The time of year between mid-fall and the New Year hosts important holidays across many different cultures worldwide. One thing many of these traditions have in common is citrus. Here in North America, oranges were traditionally given as a stocking gift back when oranges were more of a luxury than today. This tradition probably comes from the German tradition of placing oranges in children’s shoes that they put out for St. Nicholas’ Day. In Japan, people celebrate the winter solstice with a citrus fruit similar to a grapefruit. And for Sukkot, a fall Jewish holiday, some folks incorporate an etrog, or citron, an ancient citrus species similar to the lemon.
No matter which holidays you observe, there’s no denying that people around the world value different citrus fruits. Seeing how citrus fruits are older than humanity itself, it’s no surprise these fruits have important places in cultures around the globe.
5 Fun Facts About Citrus You (Probably) Never Knew
1. Citrus trees go back to the late Miocene epoch
Ah, yes, the Miocene epoch. A time in the earth’s history that lasted from 23 million to 5.3 million years ago. If we traveled to the Miocene epoch, we might recognize several animal species from modern life or your history books. The first dogs and bears appeared, along with saber-toothed cats, primitive deer, antelope, sloths, and elephants. Most modern species of whales, seals, and bird species like herons, eagles, and crows had already appeared. In Europe, the Alps were uplifting to their heights, and in southeast Asia, monsoons became weaker as the planet’s overall temperature cooled.
This regional change in southeast Asia likely allowed ancient citrus trees to diversify and spread. Researchers conducted nuclear genome-based phylogeny and found 60 accessions showing citrus diversification in the late Miocene epoch, followed by a rapid expansion throughout southeast Asia from their original location in what is now northeastern India, southwestern China, and Burma. Mandarins, kumquats, and primitive lemons were included in this expansion. A secondary expansion occurred in the early Pliocene epoch (5.3 – 2.6 million years ago) when the world said hello to Mastodons and the earliest humans, australopithecines. This citrus expansion saw the rise of Australian limes.
2. Citrus grows on every continent except Antarctica
Ancient citrus plants might have originated in a relatively small area, but over just a few million years, citrus plants spread across the globe. With the help of nature — and, eventually, humans, who found citrus delightful — these plants now grow in North and South America, Africa, Asia, Europe, and Australia.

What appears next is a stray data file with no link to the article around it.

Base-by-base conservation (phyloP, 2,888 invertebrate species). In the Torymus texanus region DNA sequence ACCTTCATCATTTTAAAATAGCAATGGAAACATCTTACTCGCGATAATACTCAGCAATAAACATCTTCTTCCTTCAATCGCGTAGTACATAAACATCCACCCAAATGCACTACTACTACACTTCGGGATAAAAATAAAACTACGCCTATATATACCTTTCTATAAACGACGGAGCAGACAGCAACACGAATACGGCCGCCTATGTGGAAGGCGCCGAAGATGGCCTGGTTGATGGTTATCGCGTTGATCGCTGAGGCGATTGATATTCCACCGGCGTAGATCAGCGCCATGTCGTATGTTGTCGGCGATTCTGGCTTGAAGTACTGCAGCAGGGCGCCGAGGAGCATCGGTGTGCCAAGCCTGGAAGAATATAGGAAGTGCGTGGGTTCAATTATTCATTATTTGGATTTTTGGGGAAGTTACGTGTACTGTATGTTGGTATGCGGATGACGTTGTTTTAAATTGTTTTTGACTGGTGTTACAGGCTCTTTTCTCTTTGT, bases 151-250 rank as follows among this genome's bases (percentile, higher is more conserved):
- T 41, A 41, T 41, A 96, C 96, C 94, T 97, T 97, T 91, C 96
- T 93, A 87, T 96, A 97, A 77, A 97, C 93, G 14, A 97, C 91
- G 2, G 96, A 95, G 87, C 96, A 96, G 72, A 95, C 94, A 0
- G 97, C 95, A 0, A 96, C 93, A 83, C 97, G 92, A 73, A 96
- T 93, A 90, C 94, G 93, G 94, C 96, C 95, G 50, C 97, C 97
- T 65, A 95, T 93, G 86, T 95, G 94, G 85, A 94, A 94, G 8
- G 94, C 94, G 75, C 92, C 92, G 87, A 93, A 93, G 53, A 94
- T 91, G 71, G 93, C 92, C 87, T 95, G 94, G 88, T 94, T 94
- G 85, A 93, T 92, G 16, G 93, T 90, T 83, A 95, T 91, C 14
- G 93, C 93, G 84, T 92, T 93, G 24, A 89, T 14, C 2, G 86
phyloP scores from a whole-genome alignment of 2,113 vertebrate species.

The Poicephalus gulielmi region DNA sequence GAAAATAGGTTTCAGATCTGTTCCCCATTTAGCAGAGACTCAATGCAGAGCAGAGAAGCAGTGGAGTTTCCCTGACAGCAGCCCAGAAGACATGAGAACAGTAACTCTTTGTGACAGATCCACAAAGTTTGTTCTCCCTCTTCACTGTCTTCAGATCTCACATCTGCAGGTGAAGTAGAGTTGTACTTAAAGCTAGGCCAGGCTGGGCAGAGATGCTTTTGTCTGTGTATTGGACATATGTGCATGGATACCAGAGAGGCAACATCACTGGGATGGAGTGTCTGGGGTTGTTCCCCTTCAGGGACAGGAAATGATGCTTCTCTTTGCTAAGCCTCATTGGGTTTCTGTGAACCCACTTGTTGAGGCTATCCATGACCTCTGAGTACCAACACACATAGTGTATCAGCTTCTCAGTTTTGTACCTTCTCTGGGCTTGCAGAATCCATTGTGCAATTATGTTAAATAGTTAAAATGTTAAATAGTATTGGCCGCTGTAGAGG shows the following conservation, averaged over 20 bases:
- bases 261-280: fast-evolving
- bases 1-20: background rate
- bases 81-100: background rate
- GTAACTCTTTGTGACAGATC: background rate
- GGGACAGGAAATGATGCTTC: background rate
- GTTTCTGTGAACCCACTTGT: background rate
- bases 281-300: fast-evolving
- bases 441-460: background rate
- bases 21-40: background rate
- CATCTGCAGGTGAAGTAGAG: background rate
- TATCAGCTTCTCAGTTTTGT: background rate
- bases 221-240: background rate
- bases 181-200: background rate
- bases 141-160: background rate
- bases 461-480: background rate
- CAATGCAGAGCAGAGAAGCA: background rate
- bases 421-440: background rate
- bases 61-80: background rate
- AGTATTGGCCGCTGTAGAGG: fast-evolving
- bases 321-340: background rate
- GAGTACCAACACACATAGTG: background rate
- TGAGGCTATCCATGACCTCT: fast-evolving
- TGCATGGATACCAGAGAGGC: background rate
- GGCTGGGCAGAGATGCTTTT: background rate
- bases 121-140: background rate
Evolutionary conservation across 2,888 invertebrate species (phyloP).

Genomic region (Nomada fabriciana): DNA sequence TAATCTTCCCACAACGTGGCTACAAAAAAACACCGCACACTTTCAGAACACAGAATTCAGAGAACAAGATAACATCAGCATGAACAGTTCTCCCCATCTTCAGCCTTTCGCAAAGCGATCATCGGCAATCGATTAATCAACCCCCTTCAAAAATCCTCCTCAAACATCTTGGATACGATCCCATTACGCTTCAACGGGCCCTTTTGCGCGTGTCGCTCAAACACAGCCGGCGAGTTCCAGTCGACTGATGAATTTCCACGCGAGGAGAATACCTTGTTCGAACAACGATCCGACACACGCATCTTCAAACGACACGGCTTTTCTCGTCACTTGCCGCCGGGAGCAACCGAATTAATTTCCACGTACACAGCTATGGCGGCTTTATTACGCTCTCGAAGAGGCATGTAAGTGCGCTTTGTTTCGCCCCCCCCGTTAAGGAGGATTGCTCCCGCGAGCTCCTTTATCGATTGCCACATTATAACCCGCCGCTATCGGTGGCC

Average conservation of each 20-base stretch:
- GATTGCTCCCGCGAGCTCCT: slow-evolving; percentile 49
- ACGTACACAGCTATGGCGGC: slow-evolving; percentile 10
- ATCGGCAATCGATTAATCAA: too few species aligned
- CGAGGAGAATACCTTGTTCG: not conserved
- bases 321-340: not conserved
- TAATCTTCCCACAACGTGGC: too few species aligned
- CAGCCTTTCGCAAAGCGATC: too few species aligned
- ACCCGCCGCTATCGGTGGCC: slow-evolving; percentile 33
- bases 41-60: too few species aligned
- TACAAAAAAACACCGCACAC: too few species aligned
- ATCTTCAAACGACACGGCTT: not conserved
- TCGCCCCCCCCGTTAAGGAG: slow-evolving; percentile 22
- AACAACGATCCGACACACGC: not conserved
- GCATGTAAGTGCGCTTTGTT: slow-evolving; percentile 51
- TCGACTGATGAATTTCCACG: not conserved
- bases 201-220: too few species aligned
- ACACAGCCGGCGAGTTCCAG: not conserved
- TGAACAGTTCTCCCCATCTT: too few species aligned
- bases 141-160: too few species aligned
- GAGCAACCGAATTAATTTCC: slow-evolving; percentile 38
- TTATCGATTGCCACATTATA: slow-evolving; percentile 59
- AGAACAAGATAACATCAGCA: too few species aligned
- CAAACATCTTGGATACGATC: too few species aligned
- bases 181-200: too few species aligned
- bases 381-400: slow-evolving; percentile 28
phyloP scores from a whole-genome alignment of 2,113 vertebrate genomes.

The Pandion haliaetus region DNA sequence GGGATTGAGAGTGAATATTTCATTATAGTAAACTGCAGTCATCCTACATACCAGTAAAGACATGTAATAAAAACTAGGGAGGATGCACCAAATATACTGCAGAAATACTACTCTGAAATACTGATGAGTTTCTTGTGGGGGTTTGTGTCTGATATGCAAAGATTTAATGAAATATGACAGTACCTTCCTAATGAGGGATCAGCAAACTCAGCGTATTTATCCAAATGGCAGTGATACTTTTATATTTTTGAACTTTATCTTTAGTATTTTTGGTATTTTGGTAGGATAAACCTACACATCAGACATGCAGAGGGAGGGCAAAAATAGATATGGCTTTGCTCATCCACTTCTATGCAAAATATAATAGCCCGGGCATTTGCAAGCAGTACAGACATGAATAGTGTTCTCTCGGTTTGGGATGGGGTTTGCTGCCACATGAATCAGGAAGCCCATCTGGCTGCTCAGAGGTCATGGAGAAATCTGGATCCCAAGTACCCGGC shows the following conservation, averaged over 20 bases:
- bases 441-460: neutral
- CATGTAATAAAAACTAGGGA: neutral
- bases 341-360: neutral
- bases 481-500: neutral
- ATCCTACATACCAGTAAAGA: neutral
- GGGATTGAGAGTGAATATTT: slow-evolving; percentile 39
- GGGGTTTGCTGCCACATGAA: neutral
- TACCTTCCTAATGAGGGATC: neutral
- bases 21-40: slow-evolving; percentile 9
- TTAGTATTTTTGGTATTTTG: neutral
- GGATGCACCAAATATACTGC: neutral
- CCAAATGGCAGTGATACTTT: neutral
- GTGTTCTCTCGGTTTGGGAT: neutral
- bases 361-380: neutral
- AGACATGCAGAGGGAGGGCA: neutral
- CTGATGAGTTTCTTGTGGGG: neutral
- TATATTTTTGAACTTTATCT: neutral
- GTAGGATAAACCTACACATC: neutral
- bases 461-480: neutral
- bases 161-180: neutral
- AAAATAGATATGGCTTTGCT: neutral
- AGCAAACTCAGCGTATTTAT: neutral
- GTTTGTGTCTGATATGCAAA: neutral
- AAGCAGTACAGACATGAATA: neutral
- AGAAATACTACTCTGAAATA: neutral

3. There are over 60 species of citrus trees
The orange is one of the most successfully-cultivated fruits in agriculture. Across the globe, there are over 60 species of citrus trees. About 10 of these are commonly used in agriculture. In the United States, Florida and California are the top citrus-producing states. In California, growers produce lemons, grapefruit, and different varieties of oranges, kumquats, and tangerines.
4. An orange a day keeps the doctor away
People have understood the health values of citrus for centuries. Sailors kept citrus on board to combat scurvy. While they didn’t understand Vitamin C back then the way we do now, they knew people who regularly ingested citrus stayed healthier than those who became Vitamin C deficient and developed scurvy. In India, some people swear by drinking hot water with lemon and a bit of honey every day as a health elixir. According to WebMD, citrus indeed boasts numerous health benefits, including:
- Boosting your immune system: Vitamin C can increase white blood cell production, which fights infections.
- Protecting against cancer: Citrus fruits contain flavonoids, which may prevent certain types of cancer from developing.
- Improving heart health: Those flavonoids and soluble fiber can decrease LDL cholesterol (the bad kind) and lower blood pressure.
- Protecting your brain: A specific flavonoid found in citrus may help combat chronic inflammation in the brain that contributes to conditions like Alzheimer’s.
- Boosting skin health: Vitamin C is our hero once more, as it helps produce collagen, which is an essential building block in your skin, joints, and muscles.
5. When life gives you lemons, clean your home
People use citrus in all kinds of cleaning products and methods. Some people swear by lemon juice as a natural whitening alternative to bleaching laundry. Lemons and oranges are commonly paired with vinegar in homemade all-purpose cleaners that can clean grout and remove stains from countertops. The citrusy smell helps cover the strong vinegar. If you compost, adding some citrus peels to your compost may help it break down a little faster and smell slightly better.
Humans have enjoyed citrus for eons. We’re lucky to live in a time when we can acquire citrus fairly easily, and it’s no longer a luxury reserved strictly for nobility. And in California, we’re lucky to have the climate and soil in parts of the state where citrus trees thrive. Here at Fruit Growers Supply, we’re here to support our citrus growers. We provide custom irrigation design, bulk farm supplies, and we’re a local pallet supplier, among other things. So whether you’re looking to prep your citrus trees for winter or incorporate the newest irrigation technology, let us be your first call.